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How the FEBI project started

The FEBI Project started in response to the story of Febi Hanna out of Egypt, and has grown to become a cohesive long-term plan to help improve the level of eye care, rehabilitation, education and integration throughout Egypt.

Febi Hanna was born 3 months premature with a birth weight of 1,000 g. She developed retinopathy of prematurity (ROP) and by the time she was seen by the local ophthalmologist in Egypt, she had advanced stage 5 ROP with no recordable electrophysiology and was considered “inoperable”. Around that time, the Hanna family were introduced to Dr. Nabil M. Jabbour, who is a retina specialist with advanced expertise in ROP.

Dr. Jabbour’s first encounter with Febi resulted in two significant responses. Dr. Jabbour recounts that when he saw Febi for the first time, he realized how advanced and hopeless her case was, even before the eye exam and testing were finished. That was the scientific response. However, Dr. Jabbour describes a much more profound and intense response-a response that became the guiding force for what happened next. Dr. Jabbour felt that if God wanted to give Febi a second chance, he was willing to be the broken tool in His hands. And, so, he gave the family the option to travel to the USA, where he had arranged for free medical and surgical care for Febi. Since then, Febi has had several surgeries and is now able to have some sight, thank God!

On a different level, while more details of Febi’s medical history were examined, it became obvious to Dr. Jabbour how preventable her condition could have been had the minimum standard of care for ROP been followed.

Febi was not screened in the nursery. Her compounding problem of PHPV was never diagnosed in Egypt. She was not diagnosed or treated when she developed stage 3 or stage 4 ROP. Even early stage 5 ROP is much easier to treat than advanced stage 5, with much more hope for some visual restoration.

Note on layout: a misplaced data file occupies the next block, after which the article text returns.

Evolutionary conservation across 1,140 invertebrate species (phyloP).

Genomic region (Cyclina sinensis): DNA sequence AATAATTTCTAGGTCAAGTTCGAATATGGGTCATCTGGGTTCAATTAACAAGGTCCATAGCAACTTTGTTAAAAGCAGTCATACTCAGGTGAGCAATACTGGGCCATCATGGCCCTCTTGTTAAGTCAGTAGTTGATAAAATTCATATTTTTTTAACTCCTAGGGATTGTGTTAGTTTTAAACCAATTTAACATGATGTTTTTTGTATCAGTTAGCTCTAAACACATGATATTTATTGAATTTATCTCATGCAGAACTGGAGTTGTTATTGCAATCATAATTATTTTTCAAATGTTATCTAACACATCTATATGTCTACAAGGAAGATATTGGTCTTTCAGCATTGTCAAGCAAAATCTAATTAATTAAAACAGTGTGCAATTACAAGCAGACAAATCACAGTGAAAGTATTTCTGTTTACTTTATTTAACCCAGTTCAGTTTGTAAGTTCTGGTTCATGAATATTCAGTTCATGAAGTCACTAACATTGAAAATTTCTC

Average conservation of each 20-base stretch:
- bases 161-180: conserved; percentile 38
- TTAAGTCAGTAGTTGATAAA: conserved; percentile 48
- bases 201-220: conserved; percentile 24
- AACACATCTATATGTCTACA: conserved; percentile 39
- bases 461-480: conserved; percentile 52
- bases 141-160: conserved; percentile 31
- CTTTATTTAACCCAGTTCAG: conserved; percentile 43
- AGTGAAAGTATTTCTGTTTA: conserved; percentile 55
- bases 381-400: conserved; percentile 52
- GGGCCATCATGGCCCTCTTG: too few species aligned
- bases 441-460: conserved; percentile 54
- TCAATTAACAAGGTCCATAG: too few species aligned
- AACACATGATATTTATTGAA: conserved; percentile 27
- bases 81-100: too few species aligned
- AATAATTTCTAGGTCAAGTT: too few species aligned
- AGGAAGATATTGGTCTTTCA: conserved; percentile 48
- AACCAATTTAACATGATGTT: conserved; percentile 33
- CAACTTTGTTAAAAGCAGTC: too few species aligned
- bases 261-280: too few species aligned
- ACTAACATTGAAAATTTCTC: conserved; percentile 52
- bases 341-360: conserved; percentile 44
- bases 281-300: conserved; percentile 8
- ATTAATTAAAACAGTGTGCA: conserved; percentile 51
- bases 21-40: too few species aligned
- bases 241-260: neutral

Therefore, along with the commitment to do whatever was possible for Febi’s condition, Dr. Jabbour started planning for what could be done to prevent the tragic medical errors in Assiut (Febi’s hometown) from happening again.

As all aspects of this story have proven to be, this part also had more to it than what was apparent. The deficiency of neonatal and ophthalmologic resources proved to be more than poorly trained doctors and inadequate equipment in Assiut. After further investigation, it became obvious that the need is deeper than what was initially thought and certainly much more widespread throughout the whole country. For example, we discovered that patients with advanced proliferative diabetic retinopathy were not fairing any better than those with ROP. And while there are extremely intelligent and well-meaning doctors, only a handful are trained enough to take care of the most devastating ocular disorders. And while there are a few well-equipped eye centers (mostly in big cities and in big universities) many eye residents all around the country graduate without ever seeing (let alone touching) a slit lamp or an indirect ophthalmoscope.

So,The FEBI Project morphed from a modest short-term plan of intense training for a few ophthalmologists in Assiut to insure early treatment and proper referral of ROP; to a very ambitious country-wide, long-term plan to improve eye care in Egypt (including, but not restricted to, ROP).  It also grew to include solutions for another hidden tragedy, and that is the lack of care for those who have missed their chance at treatment and are dealing with life-long blindness in isolation from the main society and institutions (even schools).

Presented below a short slideshow that includes pictures of Febi Hanna. The slideshow also include pictures of others who were involved in helping her regain her sight, ultimately resulting in the formation of The FEBI Project.


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